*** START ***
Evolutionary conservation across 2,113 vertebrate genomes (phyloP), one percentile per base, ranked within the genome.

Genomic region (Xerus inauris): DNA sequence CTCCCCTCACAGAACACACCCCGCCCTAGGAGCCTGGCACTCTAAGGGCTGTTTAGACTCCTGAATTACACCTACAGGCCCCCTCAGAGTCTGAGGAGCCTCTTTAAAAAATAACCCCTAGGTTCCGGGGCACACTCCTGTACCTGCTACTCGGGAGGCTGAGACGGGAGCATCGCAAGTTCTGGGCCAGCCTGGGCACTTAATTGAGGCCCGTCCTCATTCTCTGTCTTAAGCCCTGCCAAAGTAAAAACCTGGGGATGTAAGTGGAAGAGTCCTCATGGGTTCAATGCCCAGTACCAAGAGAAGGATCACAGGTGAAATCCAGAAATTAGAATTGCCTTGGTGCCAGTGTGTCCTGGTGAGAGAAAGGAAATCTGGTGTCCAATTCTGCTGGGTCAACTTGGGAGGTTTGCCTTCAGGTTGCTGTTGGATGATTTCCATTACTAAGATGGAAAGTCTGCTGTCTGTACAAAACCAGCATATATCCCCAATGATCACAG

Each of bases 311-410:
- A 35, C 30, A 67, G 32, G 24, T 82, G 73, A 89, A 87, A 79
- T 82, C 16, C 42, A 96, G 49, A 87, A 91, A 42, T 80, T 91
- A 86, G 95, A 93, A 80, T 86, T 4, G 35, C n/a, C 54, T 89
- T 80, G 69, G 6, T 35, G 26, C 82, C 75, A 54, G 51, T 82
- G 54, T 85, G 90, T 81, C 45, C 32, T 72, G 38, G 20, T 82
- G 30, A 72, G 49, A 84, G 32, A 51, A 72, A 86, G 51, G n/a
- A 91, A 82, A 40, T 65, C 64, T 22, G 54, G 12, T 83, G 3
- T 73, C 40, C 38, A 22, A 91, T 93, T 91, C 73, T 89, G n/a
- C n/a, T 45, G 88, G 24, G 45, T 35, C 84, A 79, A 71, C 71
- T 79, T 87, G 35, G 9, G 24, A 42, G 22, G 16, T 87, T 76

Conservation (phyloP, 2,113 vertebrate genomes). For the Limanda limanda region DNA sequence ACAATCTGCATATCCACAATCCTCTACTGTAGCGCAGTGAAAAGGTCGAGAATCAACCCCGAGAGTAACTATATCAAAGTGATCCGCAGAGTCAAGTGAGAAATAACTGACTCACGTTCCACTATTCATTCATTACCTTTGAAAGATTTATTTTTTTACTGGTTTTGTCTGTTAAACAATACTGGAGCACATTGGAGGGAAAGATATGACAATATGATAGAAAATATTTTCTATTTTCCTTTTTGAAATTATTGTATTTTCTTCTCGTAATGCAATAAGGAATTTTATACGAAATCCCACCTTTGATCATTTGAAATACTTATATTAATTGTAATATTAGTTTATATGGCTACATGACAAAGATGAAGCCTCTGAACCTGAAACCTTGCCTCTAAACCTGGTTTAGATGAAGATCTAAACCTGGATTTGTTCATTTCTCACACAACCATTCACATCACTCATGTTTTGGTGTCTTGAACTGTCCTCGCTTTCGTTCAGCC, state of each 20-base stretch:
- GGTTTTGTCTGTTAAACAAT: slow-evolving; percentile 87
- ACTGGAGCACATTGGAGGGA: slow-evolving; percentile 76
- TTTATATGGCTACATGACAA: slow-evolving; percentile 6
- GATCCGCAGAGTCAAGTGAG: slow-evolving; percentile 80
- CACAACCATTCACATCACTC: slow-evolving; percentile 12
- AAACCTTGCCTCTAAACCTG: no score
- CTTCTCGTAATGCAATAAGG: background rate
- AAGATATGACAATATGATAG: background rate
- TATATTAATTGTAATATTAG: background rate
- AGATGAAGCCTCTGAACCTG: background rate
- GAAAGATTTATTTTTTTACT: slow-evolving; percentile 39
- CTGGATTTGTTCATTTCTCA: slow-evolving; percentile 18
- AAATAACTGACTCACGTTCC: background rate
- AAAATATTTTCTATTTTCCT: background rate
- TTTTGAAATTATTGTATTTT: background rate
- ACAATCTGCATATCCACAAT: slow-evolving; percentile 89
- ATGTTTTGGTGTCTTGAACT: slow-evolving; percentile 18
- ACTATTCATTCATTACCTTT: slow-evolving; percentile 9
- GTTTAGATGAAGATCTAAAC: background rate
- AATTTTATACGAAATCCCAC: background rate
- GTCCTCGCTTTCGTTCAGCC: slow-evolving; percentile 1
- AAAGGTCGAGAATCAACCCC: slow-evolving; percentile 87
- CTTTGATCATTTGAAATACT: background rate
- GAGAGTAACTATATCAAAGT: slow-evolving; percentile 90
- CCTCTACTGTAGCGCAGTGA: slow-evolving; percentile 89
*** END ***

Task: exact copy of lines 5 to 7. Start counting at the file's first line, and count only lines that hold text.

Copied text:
- T 82, C 16, C 42, A 96, G 49, A 87, A 91, A 42, T 80, T 91
- A 86, G 95, A 93, A 80, T 86, T 4, G 35, C n/a, C 54, T 89
- T 80, G 69, G 6, T 35, G 26, C 82, C 75, A 54, G 51, T 82